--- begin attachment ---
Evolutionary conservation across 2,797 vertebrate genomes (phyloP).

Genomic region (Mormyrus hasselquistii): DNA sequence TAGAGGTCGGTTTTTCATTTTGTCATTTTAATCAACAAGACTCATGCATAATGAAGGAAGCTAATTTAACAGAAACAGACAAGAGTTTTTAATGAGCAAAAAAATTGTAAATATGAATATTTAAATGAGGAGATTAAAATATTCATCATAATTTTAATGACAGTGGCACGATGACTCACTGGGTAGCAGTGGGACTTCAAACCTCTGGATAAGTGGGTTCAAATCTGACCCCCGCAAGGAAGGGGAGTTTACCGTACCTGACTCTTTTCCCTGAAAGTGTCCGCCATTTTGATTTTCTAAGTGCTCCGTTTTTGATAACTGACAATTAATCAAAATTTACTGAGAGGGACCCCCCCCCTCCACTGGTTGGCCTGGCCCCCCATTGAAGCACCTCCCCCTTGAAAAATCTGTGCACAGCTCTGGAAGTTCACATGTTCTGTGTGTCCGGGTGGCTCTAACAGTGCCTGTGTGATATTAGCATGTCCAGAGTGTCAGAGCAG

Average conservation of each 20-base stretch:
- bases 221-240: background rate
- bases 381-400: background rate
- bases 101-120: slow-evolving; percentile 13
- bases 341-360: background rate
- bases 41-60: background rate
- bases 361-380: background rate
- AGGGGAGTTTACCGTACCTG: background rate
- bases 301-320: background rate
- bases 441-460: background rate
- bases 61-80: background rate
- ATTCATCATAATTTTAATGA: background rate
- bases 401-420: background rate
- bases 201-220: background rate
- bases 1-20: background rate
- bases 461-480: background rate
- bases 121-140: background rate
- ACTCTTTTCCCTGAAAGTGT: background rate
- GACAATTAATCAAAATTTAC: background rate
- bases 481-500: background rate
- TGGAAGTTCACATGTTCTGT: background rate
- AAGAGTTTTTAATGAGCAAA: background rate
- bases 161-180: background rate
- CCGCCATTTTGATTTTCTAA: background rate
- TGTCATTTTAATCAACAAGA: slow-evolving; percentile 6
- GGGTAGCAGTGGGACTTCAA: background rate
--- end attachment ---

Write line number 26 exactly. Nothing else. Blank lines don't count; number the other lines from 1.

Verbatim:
- CCGCCATTTTGATTTTCTAA: background rate